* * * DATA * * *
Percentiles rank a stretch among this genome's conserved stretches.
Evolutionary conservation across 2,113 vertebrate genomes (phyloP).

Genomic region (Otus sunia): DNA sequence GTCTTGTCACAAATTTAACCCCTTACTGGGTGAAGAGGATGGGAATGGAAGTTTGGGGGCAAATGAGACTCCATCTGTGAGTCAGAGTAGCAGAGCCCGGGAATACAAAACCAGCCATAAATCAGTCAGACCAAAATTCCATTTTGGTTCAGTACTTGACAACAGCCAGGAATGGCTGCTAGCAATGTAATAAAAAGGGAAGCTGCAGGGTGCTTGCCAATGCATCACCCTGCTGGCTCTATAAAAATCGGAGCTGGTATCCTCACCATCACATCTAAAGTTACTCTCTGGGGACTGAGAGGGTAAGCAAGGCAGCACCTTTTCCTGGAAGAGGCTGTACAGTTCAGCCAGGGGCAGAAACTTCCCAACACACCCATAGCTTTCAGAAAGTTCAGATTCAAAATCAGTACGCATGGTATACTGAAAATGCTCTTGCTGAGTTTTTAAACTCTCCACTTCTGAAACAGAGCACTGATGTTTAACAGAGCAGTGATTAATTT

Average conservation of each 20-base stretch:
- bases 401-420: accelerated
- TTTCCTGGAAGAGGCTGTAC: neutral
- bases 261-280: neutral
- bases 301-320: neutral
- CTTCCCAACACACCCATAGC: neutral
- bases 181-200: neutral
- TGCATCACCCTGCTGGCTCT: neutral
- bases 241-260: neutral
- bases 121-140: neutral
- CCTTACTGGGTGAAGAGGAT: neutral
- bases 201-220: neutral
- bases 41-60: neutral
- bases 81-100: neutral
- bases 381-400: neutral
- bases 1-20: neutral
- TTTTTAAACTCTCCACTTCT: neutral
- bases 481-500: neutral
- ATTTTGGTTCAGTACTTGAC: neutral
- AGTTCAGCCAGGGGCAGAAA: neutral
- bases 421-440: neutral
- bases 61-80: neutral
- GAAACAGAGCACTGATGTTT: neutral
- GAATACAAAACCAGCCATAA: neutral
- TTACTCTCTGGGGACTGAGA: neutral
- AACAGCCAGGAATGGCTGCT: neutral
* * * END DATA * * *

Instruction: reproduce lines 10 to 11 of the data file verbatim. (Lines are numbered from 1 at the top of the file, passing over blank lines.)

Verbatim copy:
- bases 181-200: neutral
- TGCATCACCCTGCTGGCTCT: neutral